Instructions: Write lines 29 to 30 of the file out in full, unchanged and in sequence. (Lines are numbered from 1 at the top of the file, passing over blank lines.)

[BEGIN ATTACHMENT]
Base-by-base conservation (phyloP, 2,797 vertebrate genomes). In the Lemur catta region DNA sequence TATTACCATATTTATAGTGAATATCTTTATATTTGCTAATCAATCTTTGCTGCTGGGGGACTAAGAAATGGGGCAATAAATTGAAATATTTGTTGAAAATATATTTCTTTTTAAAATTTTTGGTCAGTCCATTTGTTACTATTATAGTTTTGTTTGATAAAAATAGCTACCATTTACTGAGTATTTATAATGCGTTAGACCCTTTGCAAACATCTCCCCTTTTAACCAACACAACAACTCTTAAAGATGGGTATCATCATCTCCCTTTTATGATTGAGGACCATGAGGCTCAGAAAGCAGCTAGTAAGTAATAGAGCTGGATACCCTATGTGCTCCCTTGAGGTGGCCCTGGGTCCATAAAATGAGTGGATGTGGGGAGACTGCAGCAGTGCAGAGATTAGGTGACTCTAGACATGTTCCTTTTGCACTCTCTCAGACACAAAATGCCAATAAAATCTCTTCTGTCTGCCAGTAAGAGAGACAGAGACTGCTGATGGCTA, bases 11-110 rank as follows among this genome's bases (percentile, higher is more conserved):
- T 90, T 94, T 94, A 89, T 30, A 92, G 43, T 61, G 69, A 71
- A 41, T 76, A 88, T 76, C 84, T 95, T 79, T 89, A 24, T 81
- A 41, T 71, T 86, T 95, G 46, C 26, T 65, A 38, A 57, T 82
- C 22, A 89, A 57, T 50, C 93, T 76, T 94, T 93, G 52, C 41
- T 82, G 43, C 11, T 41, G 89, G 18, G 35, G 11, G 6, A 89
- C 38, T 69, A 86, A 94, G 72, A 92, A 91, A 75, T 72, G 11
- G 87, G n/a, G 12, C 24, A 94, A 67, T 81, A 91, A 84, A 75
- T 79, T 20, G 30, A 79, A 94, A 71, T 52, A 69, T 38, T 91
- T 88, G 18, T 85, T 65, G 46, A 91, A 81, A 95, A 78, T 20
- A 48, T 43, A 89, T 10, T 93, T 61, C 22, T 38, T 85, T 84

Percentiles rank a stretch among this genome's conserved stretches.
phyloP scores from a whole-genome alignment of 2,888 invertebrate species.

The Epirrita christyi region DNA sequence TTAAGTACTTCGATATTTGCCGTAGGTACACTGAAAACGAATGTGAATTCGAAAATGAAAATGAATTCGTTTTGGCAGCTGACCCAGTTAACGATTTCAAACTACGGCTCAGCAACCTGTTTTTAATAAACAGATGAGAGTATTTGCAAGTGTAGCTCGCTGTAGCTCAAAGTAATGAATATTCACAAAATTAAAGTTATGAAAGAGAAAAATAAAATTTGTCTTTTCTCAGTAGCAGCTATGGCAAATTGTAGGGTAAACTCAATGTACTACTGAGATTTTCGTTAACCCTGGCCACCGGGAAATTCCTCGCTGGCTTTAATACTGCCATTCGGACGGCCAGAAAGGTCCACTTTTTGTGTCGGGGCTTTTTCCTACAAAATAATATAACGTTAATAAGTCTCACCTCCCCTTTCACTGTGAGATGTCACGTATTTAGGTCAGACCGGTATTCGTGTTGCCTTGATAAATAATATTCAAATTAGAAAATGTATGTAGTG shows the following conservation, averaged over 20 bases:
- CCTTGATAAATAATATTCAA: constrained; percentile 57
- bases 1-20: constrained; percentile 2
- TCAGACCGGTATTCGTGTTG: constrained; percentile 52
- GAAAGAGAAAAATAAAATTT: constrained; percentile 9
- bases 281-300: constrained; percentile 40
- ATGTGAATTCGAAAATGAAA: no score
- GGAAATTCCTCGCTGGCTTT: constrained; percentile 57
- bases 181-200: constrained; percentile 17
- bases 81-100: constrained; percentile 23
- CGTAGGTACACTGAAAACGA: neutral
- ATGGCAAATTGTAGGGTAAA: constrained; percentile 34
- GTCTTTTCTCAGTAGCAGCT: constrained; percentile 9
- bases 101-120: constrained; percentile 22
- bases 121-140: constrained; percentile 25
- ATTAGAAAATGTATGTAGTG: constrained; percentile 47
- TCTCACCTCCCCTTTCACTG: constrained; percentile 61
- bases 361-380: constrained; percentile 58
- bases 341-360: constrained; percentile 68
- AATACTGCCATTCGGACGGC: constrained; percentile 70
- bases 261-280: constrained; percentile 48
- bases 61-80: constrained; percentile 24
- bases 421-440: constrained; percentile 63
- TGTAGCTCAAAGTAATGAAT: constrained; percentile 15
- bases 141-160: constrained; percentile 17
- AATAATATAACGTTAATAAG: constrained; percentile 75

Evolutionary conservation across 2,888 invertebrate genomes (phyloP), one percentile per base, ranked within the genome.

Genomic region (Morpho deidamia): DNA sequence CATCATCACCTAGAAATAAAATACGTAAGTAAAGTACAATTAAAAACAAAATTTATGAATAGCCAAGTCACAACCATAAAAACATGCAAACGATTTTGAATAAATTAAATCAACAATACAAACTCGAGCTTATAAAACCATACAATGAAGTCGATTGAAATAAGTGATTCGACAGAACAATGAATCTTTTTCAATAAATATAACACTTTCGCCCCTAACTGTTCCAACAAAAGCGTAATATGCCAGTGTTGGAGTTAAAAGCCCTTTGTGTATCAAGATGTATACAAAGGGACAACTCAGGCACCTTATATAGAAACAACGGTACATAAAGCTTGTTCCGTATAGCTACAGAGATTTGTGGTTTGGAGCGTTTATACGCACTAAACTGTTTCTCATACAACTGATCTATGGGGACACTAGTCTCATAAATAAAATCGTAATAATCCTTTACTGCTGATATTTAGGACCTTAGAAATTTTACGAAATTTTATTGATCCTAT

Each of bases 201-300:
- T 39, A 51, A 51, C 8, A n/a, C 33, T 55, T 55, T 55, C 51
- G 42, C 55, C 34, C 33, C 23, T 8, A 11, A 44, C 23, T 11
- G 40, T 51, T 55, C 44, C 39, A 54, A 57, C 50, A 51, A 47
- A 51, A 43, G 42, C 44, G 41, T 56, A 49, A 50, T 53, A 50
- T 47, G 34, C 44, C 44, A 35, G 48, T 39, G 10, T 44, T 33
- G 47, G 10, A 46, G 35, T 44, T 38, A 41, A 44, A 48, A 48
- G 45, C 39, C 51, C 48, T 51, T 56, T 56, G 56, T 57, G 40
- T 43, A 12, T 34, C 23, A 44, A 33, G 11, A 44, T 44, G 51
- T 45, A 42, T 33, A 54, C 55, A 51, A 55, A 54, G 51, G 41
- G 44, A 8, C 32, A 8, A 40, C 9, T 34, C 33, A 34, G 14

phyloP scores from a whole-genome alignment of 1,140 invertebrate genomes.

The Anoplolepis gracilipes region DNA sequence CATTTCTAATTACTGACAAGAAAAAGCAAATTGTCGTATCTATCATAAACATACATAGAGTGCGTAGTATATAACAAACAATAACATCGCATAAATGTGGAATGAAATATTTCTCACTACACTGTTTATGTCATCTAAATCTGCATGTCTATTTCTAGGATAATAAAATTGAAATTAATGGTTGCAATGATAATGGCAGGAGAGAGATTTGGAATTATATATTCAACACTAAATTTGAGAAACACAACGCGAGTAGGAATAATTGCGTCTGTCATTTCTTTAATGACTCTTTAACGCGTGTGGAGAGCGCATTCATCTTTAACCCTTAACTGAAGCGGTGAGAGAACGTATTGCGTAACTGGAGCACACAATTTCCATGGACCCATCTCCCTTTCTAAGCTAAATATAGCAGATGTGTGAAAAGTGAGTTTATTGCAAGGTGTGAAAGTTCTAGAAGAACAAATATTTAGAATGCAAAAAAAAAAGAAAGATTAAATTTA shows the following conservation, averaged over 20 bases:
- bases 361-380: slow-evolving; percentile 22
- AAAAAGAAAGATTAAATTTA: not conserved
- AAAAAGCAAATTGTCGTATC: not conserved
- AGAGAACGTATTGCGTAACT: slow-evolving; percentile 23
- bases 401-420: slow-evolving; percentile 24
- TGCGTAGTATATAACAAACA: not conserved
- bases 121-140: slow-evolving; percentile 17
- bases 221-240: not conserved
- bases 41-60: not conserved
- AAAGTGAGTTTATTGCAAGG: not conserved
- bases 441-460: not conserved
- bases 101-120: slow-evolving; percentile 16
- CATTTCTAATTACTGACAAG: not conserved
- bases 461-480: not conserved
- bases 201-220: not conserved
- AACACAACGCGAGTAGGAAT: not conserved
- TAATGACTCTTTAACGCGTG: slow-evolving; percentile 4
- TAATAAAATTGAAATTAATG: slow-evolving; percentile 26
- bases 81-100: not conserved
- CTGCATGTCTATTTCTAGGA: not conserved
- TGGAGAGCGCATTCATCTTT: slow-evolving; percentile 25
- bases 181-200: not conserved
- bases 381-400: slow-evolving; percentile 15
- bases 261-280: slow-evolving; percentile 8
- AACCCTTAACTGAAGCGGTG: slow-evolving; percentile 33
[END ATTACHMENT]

- ATTAGAAAATGTATGTAGTG: constrained; percentile 47
- TCTCACCTCCCCTTTCACTG: constrained; percentile 61